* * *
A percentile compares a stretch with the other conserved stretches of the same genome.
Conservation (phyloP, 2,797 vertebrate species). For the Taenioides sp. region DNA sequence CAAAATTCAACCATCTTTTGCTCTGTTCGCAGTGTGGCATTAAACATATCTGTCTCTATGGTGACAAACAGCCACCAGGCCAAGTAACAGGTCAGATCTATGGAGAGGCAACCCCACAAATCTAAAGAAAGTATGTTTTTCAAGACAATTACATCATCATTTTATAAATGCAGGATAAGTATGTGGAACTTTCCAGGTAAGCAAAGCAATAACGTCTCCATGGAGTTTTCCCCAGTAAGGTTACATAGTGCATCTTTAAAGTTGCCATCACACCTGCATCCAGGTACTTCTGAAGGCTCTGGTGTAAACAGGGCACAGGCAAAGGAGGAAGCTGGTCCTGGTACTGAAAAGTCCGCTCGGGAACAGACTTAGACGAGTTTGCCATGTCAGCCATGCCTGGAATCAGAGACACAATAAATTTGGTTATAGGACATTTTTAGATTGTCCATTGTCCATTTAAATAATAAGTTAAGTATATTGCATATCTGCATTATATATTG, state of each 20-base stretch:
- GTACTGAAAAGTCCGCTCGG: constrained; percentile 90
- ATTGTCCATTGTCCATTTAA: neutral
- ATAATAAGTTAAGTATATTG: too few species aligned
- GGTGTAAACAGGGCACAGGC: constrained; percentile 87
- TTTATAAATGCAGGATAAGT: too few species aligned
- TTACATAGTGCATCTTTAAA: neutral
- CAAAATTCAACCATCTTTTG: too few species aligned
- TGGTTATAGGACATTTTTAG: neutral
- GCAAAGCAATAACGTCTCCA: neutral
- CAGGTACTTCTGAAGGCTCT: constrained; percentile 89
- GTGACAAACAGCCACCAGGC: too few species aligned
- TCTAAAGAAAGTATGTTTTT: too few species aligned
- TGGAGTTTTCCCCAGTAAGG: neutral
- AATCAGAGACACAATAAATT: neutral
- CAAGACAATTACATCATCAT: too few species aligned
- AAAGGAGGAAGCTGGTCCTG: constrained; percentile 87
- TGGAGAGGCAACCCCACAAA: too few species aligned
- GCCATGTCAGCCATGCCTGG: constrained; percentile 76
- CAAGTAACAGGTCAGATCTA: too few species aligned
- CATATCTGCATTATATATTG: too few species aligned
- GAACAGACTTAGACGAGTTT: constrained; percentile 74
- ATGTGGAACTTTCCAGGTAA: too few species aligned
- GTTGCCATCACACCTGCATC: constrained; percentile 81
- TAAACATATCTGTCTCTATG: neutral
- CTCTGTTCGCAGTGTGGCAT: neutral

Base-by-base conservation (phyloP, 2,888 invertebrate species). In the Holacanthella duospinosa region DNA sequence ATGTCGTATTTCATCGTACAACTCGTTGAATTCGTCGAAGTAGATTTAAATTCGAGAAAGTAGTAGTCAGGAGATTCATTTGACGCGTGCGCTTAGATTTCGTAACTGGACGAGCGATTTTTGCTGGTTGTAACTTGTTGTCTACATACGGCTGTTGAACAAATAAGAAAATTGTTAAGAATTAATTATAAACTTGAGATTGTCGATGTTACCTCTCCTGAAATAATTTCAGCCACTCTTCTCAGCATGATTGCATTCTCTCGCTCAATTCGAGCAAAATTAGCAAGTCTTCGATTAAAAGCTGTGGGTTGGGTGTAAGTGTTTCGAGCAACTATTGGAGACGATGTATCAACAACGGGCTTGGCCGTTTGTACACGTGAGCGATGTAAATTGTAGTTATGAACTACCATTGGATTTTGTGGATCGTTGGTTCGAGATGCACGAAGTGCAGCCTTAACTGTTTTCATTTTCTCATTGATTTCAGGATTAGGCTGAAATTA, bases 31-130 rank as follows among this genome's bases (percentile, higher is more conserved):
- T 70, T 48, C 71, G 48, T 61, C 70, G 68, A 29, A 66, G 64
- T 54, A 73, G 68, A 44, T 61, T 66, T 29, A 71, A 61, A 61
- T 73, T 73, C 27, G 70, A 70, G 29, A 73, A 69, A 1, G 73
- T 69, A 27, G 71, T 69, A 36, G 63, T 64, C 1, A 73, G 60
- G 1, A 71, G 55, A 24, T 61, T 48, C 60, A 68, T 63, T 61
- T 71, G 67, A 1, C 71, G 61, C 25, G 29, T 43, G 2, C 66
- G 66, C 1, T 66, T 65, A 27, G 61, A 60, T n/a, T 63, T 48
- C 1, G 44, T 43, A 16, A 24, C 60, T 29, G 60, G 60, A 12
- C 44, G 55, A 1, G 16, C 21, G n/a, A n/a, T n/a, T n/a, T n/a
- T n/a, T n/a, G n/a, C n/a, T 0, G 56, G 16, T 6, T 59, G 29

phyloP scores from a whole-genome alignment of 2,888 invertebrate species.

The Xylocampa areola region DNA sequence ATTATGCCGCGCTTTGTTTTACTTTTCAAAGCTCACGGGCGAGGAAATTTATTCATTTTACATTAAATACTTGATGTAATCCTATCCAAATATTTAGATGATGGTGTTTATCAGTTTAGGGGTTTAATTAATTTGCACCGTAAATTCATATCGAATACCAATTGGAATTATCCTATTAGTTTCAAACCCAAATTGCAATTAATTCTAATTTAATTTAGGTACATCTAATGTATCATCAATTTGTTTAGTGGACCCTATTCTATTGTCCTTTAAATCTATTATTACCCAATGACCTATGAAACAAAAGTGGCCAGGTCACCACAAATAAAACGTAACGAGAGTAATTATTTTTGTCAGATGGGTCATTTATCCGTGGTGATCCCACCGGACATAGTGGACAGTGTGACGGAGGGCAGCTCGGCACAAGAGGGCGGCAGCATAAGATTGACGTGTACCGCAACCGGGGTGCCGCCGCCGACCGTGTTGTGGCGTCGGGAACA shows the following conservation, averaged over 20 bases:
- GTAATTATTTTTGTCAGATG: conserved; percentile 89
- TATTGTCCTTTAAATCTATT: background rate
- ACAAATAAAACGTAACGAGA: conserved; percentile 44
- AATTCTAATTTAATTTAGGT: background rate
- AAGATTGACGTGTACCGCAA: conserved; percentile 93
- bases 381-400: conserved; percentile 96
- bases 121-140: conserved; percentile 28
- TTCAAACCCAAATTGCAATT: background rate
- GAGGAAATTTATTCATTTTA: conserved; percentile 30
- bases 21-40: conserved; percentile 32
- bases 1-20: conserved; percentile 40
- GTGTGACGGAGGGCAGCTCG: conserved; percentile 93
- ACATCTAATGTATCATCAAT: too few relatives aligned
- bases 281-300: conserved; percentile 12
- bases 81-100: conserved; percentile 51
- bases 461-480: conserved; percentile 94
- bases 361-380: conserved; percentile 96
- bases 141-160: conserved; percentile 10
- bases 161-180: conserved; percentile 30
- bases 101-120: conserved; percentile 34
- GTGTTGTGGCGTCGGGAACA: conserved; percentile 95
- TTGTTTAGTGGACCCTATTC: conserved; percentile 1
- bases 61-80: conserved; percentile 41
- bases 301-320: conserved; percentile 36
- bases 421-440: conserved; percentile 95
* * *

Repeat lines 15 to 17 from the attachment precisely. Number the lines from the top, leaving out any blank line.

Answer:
- TGGAGTTTTCCCCAGTAAGG: neutral
- AATCAGAGACACAATAAATT: neutral
- CAAGACAATTACATCATCAT: too few species aligned